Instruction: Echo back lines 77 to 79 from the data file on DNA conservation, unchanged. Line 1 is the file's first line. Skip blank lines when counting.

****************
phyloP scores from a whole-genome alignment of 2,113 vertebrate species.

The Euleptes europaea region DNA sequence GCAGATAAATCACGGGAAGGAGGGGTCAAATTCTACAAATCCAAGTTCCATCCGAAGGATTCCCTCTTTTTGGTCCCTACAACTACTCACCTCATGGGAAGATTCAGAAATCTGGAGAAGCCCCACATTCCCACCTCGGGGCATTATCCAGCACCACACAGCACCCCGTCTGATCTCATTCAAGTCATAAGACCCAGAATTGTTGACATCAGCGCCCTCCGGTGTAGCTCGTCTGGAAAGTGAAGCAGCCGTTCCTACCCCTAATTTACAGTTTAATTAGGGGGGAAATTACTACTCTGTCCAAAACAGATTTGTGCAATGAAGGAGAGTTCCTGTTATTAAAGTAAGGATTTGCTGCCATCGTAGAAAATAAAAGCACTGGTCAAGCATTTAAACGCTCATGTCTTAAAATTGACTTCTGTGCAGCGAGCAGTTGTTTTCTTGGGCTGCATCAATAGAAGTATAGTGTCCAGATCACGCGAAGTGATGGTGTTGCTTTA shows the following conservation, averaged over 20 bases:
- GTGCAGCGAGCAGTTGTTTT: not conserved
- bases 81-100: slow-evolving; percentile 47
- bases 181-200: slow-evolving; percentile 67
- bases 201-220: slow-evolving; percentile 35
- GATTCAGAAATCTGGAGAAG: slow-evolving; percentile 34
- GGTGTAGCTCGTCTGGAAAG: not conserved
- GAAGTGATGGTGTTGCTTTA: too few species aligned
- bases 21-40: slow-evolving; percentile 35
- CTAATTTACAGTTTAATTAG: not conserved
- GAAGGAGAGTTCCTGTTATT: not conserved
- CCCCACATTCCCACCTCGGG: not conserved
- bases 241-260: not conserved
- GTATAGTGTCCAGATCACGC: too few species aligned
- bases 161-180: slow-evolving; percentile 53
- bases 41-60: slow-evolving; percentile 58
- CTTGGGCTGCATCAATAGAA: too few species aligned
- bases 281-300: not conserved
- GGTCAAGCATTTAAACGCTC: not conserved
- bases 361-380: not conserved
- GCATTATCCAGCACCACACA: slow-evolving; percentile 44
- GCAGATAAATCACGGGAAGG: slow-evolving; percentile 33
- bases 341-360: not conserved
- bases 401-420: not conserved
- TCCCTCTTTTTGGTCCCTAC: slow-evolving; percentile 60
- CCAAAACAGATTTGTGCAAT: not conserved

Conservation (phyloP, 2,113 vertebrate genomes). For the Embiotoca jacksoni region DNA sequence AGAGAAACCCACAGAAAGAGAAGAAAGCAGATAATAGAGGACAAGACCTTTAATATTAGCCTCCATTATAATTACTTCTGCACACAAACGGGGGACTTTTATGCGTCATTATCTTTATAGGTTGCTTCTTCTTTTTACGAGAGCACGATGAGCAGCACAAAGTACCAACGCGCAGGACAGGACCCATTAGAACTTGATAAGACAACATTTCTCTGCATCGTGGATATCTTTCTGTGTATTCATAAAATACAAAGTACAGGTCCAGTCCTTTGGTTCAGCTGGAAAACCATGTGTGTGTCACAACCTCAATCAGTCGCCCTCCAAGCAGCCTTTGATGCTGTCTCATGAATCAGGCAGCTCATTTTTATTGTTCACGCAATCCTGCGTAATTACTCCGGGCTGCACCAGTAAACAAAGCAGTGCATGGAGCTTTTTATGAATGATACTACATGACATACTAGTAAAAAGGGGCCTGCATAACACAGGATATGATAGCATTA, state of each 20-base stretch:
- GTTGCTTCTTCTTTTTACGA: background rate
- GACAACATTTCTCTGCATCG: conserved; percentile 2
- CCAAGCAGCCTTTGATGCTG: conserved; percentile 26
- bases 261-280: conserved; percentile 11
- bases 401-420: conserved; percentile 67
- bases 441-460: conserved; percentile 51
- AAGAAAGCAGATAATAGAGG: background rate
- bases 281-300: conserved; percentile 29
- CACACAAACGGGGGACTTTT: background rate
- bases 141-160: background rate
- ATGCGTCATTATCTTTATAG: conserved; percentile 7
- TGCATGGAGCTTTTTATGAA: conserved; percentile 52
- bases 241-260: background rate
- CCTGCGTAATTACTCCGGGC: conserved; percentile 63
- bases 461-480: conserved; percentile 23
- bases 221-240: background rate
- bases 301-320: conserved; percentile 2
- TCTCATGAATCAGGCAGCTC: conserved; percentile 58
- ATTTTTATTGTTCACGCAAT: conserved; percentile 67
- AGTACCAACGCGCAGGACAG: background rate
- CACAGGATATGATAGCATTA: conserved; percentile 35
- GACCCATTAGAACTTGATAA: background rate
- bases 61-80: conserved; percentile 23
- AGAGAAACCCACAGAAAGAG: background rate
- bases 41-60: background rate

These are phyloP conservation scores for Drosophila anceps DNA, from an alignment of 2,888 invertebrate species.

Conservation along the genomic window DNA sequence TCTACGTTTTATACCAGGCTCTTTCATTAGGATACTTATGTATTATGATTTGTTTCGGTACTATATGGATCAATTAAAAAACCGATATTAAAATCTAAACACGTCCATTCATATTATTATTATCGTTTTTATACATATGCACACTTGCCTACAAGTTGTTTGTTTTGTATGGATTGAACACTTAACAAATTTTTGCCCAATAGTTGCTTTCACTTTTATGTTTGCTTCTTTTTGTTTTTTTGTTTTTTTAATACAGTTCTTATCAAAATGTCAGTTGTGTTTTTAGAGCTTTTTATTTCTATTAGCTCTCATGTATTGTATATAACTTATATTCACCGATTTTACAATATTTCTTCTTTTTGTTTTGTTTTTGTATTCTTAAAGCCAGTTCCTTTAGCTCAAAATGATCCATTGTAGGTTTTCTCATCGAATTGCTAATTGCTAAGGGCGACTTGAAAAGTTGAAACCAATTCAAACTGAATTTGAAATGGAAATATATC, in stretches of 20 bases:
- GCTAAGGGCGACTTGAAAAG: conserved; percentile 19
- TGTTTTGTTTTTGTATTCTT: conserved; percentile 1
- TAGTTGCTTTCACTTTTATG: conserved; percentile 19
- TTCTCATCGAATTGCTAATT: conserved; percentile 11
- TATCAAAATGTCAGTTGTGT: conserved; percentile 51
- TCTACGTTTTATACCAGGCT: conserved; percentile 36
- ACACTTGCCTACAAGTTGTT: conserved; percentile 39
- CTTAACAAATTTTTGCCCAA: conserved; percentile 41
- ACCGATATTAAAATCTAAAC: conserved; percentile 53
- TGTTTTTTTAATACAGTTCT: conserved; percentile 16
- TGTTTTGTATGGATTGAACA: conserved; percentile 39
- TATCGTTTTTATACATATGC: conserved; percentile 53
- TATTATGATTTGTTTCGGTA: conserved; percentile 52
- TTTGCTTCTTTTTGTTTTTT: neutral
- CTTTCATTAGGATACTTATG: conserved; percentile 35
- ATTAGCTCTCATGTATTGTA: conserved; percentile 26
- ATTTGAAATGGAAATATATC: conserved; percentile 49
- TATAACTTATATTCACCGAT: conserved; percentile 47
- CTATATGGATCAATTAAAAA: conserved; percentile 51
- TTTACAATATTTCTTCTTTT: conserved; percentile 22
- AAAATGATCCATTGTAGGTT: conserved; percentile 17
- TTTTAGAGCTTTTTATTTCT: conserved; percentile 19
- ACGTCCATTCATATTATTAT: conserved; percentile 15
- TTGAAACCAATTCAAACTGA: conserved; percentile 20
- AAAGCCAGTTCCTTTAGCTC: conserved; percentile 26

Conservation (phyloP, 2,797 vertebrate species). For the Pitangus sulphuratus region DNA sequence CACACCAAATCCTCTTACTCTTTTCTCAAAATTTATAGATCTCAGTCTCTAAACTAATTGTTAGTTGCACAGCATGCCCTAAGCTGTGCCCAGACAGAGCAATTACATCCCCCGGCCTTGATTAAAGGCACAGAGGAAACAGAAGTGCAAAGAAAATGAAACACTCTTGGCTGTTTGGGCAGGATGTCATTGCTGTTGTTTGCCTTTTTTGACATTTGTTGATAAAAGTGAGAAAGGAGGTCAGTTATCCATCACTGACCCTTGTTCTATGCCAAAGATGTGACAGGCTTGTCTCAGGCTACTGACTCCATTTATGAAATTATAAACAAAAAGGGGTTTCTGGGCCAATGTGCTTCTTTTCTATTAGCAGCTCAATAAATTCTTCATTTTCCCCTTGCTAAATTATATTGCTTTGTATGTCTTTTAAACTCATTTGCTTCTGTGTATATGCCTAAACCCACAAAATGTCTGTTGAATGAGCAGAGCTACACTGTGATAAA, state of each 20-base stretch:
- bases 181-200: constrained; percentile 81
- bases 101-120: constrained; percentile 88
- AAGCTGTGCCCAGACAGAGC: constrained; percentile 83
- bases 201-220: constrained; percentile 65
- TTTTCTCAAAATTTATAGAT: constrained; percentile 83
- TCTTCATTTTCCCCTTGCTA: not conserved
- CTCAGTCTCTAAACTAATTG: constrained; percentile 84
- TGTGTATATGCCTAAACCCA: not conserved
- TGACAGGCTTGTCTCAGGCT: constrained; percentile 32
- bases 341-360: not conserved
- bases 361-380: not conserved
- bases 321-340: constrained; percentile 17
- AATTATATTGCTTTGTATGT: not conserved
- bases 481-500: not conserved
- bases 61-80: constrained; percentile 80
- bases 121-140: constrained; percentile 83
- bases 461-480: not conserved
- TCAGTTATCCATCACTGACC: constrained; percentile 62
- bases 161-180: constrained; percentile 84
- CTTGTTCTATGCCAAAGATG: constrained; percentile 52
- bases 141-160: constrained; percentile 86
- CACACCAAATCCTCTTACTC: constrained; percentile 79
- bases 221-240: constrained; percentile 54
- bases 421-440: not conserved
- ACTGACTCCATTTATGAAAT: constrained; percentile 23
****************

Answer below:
- TTTTAGAGCTTTTTATTTCT: conserved; percentile 19
- ACGTCCATTCATATTATTAT: conserved; percentile 15
- TTGAAACCAATTCAAACTGA: conserved; percentile 20